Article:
The crash of 2008 is forcing governments to make previously unimaginable inroads into the private sector. Pumping capital into the banks by partly nationalising them – the key measure announced by the New Labour government in Britain last week – looks set to spread to the US and Europe.
But for many establishment figures this doesn’t go far enough. Writing in the Financial Times last week, the economist Paul de Grauwe advocated the “temporary nationalisation” of the entire banking system.
The logic behind this is that only the state has the resources and the will to undertake the long term lending that the banks, paralysed by past losses and the fear of future ones, have stopped undertaking.
But the rub comes when de Grauwe says that once stability has been restored and “a fundamental reform of the banking system” has taken place, “the governments will be able to privatise the banking system again”.
In other words, the state can intervene so long as these are temporary measures designed to rehabilitate market capitalism. But, once this rescue has succeeded, the state should retreat.
The obvious question this strategy poses is – what’s to stop the financial markets getting up to the same old nonsense once again? The answer is supposed to be regulation. In exchange for rescuing the banks, the state will impose much tighter controls on them.
The trouble is that this has happened before. The general response to the Great Depression of the 1930s was greater state control over the economy in general and the banking system in particular.
But when capitalism began to revive in the 1950s and 1960s, it began to press up against the net of state regulation that was meant to tie it down.
Financial markets became increasingly effective at bypassing national controls. Finally, against the background of renewed economic crisis and class confrontation in the late 1970s and the 1980s, they were set free by Margaret Thatcher in Britain and Ronald Reagan in the US.
The present seems like a good moment to step off the roller coaster altogether. Instead of this infernal cycle of more or less regulated market capitalism, let’s adopt a fundamentally different form of economic coordination altogether.
This would mean getting rid of the market. This couldn’t be done all at once – it would take time. The basic step would be to replace the competition that drives capitalism with a planned economy.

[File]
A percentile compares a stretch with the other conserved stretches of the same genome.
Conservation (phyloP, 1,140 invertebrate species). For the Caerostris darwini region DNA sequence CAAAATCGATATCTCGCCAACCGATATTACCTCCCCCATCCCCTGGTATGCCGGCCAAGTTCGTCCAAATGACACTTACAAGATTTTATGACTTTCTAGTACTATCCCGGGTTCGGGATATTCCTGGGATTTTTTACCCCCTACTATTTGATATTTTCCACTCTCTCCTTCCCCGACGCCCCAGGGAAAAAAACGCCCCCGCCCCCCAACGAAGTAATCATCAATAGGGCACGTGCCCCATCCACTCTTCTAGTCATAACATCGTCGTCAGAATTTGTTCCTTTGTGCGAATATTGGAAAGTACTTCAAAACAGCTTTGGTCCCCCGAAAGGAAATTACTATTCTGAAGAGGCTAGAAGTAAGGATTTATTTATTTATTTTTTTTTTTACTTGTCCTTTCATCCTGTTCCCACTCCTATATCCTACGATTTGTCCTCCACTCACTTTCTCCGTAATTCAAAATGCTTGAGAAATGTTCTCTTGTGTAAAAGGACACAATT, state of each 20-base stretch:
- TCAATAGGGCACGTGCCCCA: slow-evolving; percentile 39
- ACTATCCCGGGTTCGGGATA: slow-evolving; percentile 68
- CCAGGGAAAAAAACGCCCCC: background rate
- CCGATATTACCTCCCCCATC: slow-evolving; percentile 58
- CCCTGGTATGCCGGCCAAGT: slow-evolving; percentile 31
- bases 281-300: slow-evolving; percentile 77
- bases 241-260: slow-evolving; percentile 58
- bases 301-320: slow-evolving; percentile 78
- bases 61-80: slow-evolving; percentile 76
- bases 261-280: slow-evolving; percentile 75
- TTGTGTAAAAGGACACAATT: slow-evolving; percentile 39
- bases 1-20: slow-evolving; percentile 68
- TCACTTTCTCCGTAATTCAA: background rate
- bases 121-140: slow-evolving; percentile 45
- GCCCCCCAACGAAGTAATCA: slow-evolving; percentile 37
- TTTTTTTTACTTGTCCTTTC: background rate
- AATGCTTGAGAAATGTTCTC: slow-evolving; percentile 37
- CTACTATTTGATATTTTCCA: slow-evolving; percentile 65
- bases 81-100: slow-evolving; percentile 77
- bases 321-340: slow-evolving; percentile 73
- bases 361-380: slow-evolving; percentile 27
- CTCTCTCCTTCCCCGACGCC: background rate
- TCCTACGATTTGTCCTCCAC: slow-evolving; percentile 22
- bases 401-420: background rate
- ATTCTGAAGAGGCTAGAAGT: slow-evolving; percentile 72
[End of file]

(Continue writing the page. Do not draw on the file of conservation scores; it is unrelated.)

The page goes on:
There are two fundamental things about planning. The first is that it involves turning investment – the setting aside of resources for future production – into a collective decision about the future direction in which our society shall go.
Climate change is a good example. At present, despite all the targets being set to reduce carbon dioxide emissions, emissions are rising because rival firms and states don’t want to bear the costs involved in meeting those targets. A planned economy could systematically switch resources to carbon neutral or low carbon activities.
Secondly, planning would allow economic decisions to be made by those directly affected by them. There is enormous anger that the antics of a few thousand overpaid bankers should have such devastating consequences for everyone else.
A planned economy would involve networks of producers and consumers discussing and deciding how to use the resources available to them to meet their needs. These networks could be local, regional, national or international.
So planning would bring our goals and resources into alignment. It would also be democratic. Of course, the word “planning” causes a collective heart attack in the establishment.
But a state takeover of the banks involves a kind of bastard planning. The government will be involved in allocating resources to firms by deciding which ones to lend money to. The difference is that these decisions will still be guided by the search for profit and won’t be accountable to ordinary citizens.
So if we’re going to have planning, let’s have the real thing as a permanent replacement for this discredited system.